The airline also recently applied to begin flights to China.
Strauss adds the B757s, which are smaller than its existing B767s, will allow Amerijet to offer higher frequency services into the Latin America and Caribbean markets.
Meanwhile, the oversize engines sported by B757s mean they can be used into high altitude airports, such as Lema in Peru.
The B767s, meanwhile, are good for e-commerce but also larger shipments.
Strauss explains: “B767s are a picture perfect aircraft for e-commerce because of its cubic capacity.”
He adds: “The wider door gives us opportunities for military flying – we do quite a bit for the US government – but also oversize shipments that want to go into places like Trinidad which is an oil drilling and exploration location.”
While there is no doubt the freighter market is booming at the moment, the growth has attracted new players to the market and existing companies have also been looking to expand.
These investments have led some to question whether air cargo could find itself with excess capacity in the coming years.
“We think that demand is going to continue to go up at a very high pace,” Struass says.
“Major players in the advisory and consulting world say that the trajectory of demand will outpace capacity at twice the level until 2030.
“In the region we serve with our scheduled network – US-Latin America – it is growing even faster.
“Also one of the major integrators is expecting e-commerce to grow by 10% a year in each of the next five years.
“All that business has to go someplace and means that 450-500 aircraft will need to be launched.
“We think that it is a good market and we want to diversify. We have been focussed in our region and we think that now is the time to diversify our business.”
Strauss also thinks that some of the current capacity will come back out of the market as rates reduce and passenger demand picks up.
For example, the passenger aircraft operating on cargo-only duties will at some stage return to passenger operations.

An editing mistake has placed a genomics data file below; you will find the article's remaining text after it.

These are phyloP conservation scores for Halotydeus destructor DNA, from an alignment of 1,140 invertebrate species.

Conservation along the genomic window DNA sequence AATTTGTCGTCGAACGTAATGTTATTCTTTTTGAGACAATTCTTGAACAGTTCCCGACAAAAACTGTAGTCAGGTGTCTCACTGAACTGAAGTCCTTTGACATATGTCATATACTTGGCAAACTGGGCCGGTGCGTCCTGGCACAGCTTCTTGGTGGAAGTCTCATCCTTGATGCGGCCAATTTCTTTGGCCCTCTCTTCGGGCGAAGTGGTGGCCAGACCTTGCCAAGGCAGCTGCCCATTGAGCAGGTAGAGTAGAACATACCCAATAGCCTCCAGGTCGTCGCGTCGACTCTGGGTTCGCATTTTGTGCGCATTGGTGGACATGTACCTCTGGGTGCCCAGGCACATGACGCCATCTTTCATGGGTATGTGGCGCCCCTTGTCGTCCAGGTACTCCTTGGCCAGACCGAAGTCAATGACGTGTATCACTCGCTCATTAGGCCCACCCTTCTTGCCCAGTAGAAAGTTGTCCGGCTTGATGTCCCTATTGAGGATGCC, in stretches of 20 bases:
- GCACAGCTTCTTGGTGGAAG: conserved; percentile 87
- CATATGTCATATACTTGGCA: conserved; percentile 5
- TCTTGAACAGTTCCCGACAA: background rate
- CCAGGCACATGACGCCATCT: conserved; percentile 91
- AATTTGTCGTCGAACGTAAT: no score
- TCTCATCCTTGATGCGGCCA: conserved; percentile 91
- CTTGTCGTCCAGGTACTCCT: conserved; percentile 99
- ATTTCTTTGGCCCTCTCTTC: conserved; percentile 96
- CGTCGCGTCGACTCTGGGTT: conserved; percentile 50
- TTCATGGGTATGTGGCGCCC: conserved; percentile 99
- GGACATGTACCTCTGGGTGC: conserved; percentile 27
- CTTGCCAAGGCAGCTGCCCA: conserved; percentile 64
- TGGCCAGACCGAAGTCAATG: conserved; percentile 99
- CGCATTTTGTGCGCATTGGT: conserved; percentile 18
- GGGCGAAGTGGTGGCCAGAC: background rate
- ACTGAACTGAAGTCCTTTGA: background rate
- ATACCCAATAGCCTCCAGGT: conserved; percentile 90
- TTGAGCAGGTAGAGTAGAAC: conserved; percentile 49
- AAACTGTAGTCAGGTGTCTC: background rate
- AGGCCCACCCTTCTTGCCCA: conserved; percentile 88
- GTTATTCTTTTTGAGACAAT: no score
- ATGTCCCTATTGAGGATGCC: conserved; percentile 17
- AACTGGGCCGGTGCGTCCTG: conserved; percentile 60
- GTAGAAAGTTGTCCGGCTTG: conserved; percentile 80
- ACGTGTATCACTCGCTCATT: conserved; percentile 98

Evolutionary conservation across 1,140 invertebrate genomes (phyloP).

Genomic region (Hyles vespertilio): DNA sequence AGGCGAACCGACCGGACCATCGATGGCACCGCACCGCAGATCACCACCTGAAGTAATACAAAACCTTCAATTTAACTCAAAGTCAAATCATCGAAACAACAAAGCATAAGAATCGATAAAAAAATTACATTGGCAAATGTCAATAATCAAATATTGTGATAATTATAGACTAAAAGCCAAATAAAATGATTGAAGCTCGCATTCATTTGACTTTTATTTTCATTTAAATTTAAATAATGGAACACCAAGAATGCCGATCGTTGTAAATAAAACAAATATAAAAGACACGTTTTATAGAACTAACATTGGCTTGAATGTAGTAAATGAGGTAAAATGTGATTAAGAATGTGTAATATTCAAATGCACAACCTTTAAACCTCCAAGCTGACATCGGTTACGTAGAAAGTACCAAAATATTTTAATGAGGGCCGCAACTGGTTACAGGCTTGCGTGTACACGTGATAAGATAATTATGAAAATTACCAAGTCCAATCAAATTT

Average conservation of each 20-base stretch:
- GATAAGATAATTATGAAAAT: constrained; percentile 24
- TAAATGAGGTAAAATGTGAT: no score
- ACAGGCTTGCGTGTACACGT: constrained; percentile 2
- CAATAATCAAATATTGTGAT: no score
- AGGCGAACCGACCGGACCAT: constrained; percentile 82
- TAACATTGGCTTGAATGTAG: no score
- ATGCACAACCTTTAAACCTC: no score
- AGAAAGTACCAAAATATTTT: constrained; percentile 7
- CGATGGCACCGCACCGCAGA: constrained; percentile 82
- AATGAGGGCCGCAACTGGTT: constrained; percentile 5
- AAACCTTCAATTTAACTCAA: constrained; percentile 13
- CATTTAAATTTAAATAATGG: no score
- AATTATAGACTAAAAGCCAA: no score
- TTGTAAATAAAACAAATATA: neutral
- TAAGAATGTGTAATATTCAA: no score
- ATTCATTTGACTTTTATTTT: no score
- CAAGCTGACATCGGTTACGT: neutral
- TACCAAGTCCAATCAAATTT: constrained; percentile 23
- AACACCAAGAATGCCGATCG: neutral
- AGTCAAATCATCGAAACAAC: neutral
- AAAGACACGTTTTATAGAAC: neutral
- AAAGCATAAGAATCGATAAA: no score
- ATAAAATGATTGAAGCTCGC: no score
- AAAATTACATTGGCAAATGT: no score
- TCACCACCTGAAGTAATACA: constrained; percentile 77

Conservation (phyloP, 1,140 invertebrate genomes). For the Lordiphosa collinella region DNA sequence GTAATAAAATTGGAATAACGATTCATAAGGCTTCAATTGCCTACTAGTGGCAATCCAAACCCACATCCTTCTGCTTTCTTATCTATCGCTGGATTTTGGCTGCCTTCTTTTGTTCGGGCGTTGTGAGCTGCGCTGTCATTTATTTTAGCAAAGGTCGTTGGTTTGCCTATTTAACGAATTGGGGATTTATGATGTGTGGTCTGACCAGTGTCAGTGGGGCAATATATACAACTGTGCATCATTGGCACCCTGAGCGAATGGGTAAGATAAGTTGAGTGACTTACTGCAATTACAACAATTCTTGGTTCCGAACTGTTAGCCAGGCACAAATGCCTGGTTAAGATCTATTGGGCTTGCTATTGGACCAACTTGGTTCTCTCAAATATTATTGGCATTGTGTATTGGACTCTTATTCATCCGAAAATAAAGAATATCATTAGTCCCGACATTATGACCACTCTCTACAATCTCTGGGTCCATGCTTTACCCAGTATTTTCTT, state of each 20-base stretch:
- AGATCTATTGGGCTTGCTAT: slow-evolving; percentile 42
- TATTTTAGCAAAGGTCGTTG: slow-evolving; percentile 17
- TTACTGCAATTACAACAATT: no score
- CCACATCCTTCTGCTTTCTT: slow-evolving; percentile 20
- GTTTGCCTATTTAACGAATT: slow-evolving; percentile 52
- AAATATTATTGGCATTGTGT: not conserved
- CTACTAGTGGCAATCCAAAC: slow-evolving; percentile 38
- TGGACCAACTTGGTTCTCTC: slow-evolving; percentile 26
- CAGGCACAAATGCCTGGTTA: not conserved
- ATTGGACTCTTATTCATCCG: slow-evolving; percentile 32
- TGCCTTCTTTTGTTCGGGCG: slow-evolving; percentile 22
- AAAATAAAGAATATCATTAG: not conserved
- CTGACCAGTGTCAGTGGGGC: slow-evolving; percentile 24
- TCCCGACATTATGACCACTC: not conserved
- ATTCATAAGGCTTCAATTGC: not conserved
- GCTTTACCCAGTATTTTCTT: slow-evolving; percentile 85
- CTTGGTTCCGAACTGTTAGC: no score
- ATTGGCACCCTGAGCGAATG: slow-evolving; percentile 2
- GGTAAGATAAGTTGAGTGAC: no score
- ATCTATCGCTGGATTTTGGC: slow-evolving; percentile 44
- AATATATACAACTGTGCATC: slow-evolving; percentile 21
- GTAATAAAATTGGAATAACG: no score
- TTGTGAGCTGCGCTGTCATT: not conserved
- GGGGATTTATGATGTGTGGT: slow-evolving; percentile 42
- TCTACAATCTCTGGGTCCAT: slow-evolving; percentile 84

Strauss adds that there was a trend for some of the passenger aircraft being added to the market pre-pandemic to have minimal cargo carrying capacity, such as the A321NEO on the transatlantic, which should help keep freighters in demand.
Strauss adds that there could be lasting structural change in the passenger market that benefits freighter operators.
“On the long-haul markets, 75-100% of their profits come from the front cabin. Are people going to make Zoom and Teams calls for 10 out of their 12 international business trips and just go every six months to visit there customers in person?
“There are a lot of unknowns but it is not going to go back to what it was. That we can feel pretty confident about.”
Another market development that has been beneficial for freighter operators is customers willing to sign longer term deals as they look to offset supply chain instability and secure capacity.
“We have done a few long-term deals and we have four or five long-term deals in discussion. “People are willing to do that because they don’t want you to walk away from them.
“Freight forwarders also don’t want to get left on the side lines and are willing to contract long-term aircraft with you so they don’t lose their supply chains.”
Strauss also doesn’t expect nearshoring to impact the air cargo market.
He explains that while companies may look to diversify their production lines, they are likely to do so by re-shoring to seven or eight different countries to mitigate risk.
While Amerijet has been investing in new aircraft, it has also updated its systems as part of its expansion.
Most recently, Amerijet began operating on the SmartKargo platform. It has also implemented a new finance system, a new crew scheduling platform and a system that helps reduce fuel consumption and emissions output.